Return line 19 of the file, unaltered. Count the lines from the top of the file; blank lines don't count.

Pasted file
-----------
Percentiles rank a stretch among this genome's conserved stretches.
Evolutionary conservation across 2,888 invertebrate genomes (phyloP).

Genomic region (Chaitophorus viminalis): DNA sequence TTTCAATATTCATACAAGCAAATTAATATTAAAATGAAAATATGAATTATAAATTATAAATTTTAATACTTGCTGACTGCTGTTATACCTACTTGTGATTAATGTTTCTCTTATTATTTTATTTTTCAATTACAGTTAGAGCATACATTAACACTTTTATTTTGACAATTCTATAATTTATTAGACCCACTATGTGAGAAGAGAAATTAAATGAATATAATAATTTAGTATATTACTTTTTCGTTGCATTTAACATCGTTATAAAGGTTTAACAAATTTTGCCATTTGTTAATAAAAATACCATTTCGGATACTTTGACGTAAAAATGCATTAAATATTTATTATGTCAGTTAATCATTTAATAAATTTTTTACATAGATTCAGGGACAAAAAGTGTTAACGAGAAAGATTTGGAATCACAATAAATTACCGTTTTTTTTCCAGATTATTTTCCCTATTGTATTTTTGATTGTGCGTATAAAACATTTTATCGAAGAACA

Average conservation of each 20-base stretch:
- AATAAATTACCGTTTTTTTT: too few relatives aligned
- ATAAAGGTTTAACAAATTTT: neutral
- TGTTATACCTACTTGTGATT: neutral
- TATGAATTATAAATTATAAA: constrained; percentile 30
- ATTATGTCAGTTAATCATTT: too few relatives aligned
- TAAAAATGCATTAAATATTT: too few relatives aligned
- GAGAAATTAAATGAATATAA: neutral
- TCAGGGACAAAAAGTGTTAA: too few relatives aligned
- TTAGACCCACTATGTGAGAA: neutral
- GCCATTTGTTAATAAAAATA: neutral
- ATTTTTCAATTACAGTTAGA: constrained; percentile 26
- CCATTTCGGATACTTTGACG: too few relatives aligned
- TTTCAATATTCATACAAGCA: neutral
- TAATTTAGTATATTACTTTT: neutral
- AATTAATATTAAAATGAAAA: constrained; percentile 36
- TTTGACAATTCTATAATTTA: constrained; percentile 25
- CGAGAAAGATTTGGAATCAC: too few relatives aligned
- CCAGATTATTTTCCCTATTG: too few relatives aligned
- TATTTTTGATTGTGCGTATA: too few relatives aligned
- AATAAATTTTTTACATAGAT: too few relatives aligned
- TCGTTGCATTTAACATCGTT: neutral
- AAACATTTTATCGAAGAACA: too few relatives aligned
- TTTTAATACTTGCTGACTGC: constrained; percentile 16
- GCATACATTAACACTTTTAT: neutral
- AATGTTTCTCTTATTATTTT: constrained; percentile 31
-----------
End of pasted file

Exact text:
- AATTAATATTAAAATGAAAA: constrained; percentile 36